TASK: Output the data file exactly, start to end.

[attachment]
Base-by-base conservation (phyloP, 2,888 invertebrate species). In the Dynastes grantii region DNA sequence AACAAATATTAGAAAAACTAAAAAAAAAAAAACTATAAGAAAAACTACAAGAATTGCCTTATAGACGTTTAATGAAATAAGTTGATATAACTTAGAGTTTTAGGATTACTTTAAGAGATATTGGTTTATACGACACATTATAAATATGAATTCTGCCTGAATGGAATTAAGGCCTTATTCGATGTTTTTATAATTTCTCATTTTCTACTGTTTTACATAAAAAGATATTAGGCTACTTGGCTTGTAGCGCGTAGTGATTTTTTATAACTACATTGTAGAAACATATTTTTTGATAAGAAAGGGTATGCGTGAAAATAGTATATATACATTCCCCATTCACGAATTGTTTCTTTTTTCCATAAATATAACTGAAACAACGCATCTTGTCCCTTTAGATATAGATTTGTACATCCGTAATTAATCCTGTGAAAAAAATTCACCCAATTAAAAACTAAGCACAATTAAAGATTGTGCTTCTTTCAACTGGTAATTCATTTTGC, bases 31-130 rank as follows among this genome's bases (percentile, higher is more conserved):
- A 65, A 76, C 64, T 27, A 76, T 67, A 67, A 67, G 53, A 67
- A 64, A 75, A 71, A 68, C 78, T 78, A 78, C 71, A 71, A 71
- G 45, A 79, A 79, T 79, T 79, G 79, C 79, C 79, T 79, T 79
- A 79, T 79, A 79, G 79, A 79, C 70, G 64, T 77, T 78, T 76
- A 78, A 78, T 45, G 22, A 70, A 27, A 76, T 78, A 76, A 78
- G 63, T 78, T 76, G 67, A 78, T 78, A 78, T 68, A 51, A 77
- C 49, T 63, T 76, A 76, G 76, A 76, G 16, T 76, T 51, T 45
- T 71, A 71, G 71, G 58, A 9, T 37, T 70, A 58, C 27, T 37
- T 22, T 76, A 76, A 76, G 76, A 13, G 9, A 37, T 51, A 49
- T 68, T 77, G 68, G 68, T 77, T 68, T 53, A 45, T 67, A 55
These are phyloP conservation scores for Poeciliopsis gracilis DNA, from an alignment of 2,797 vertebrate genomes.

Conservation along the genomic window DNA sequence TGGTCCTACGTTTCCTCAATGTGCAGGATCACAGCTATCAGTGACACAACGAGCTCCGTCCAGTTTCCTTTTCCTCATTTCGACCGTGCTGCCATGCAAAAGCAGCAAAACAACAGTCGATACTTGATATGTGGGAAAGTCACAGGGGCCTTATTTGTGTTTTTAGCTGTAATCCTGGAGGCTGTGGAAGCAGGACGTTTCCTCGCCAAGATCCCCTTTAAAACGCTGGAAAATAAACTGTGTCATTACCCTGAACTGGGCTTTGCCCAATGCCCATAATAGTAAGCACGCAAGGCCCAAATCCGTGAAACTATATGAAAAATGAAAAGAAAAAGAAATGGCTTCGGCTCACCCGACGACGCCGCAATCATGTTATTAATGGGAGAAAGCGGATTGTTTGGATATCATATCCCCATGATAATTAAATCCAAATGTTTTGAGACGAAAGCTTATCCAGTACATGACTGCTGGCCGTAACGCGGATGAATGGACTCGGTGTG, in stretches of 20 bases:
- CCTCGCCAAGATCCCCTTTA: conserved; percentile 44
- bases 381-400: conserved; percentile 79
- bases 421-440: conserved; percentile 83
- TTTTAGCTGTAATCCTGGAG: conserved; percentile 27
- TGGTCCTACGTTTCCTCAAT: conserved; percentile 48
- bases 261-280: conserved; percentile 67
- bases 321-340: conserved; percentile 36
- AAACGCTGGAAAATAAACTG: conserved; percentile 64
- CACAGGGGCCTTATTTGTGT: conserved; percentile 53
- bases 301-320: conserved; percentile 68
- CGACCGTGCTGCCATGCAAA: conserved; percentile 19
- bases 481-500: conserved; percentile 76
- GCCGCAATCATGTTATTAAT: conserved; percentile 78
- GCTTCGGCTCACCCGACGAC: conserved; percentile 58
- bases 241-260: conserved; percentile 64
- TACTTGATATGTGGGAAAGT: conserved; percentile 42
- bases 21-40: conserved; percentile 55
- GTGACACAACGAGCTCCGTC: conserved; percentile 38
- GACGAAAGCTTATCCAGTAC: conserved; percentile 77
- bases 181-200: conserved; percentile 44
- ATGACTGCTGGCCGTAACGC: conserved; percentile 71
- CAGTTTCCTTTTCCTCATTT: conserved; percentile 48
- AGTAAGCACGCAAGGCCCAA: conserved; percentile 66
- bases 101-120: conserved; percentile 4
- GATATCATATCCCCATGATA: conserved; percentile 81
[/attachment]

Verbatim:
Base-by-base conservation (phyloP, 2,888 invertebrate species). In the Dynastes grantii region DNA sequence AACAAATATTAGAAAAACTAAAAAAAAAAAAACTATAAGAAAAACTACAAGAATTGCCTTATAGACGTTTAATGAAATAAGTTGATATAACTTAGAGTTTTAGGATTACTTTAAGAGATATTGGTTTATACGACACATTATAAATATGAATTCTGCCTGAATGGAATTAAGGCCTTATTCGATGTTTTTATAATTTCTCATTTTCTACTGTTTTACATAAAAAGATATTAGGCTACTTGGCTTGTAGCGCGTAGTGATTTTTTATAACTACATTGTAGAAACATATTTTTTGATAAGAAAGGGTATGCGTGAAAATAGTATATATACATTCCCCATTCACGAATTGTTTCTTTTTTCCATAAATATAACTGAAACAACGCATCTTGTCCCTTTAGATATAGATTTGTACATCCGTAATTAATCCTGTGAAAAAAATTCACCCAATTAAAAACTAAGCACAATTAAAGATTGTGCTTCTTTCAACTGGTAATTCATTTTGC, bases 31-130 rank as follows among this genome's bases (percentile, higher is more conserved):
- A 65, A 76, C 64, T 27, A 76, T 67, A 67, A 67, G 53, A 67
- A 64, A 75, A 71, A 68, C 78, T 78, A 78, C 71, A 71, A 71
- G 45, A 79, A 79, T 79, T 79, G 79, C 79, C 79, T 79, T 79
- A 79, T 79, A 79, G 79, A 79, C 70, G 64, T 77, T 78, T 76
- A 78, A 78, T 45, G 22, A 70, A 27, A 76, T 78, A 76, A 78
- G 63, T 78, T 76, G 67, A 78, T 78, A 78, T 68, A 51, A 77
- C 49, T 63, T 76, A 76, G 76, A 76, G 16, T 76, T 51, T 45
- T 71, A 71, G 71, G 58, A 9, T 37, T 70, A 58, C 27, T 37
- T 22, T 76, A 76, A 76, G 76, A 13, G 9, A 37, T 51, A 49
- T 68, T 77, G 68, G 68, T 77, T 68, T 53, A 45, T 67, A 55
These are phyloP conservation scores for Poeciliopsis gracilis DNA, from an alignment of 2,797 vertebrate genomes.

Conservation along the genomic window DNA sequence TGGTCCTACGTTTCCTCAATGTGCAGGATCACAGCTATCAGTGACACAACGAGCTCCGTCCAGTTTCCTTTTCCTCATTTCGACCGTGCTGCCATGCAAAAGCAGCAAAACAACAGTCGATACTTGATATGTGGGAAAGTCACAGGGGCCTTATTTGTGTTTTTAGCTGTAATCCTGGAGGCTGTGGAAGCAGGACGTTTCCTCGCCAAGATCCCCTTTAAAACGCTGGAAAATAAACTGTGTCATTACCCTGAACTGGGCTTTGCCCAATGCCCATAATAGTAAGCACGCAAGGCCCAAATCCGTGAAACTATATGAAAAATGAAAAGAAAAAGAAATGGCTTCGGCTCACCCGACGACGCCGCAATCATGTTATTAATGGGAGAAAGCGGATTGTTTGGATATCATATCCCCATGATAATTAAATCCAAATGTTTTGAGACGAAAGCTTATCCAGTACATGACTGCTGGCCGTAACGCGGATGAATGGACTCGGTGTG, in stretches of 20 bases:
- CCTCGCCAAGATCCCCTTTA: conserved; percentile 44
- bases 381-400: conserved; percentile 79
- bases 421-440: conserved; percentile 83
- TTTTAGCTGTAATCCTGGAG: conserved; percentile 27
- TGGTCCTACGTTTCCTCAAT: conserved; percentile 48
- bases 261-280: conserved; percentile 67
- bases 321-340: conserved; percentile 36
- AAACGCTGGAAAATAAACTG: conserved; percentile 64
- CACAGGGGCCTTATTTGTGT: conserved; percentile 53
- bases 301-320: conserved; percentile 68
- CGACCGTGCTGCCATGCAAA: conserved; percentile 19
- bases 481-500: conserved; percentile 76
- GCCGCAATCATGTTATTAAT: conserved; percentile 78
- GCTTCGGCTCACCCGACGAC: conserved; percentile 58
- bases 241-260: conserved; percentile 64
- TACTTGATATGTGGGAAAGT: conserved; percentile 42
- bases 21-40: conserved; percentile 55
- GTGACACAACGAGCTCCGTC: conserved; percentile 38
- GACGAAAGCTTATCCAGTAC: conserved; percentile 77
- bases 181-200: conserved; percentile 44
- ATGACTGCTGGCCGTAACGC: conserved; percentile 71
- CAGTTTCCTTTTCCTCATTT: conserved; percentile 48
- AGTAAGCACGCAAGGCCCAA: conserved; percentile 66
- bases 101-120: conserved; percentile 4
- GATATCATATCCCCATGATA: conserved; percentile 81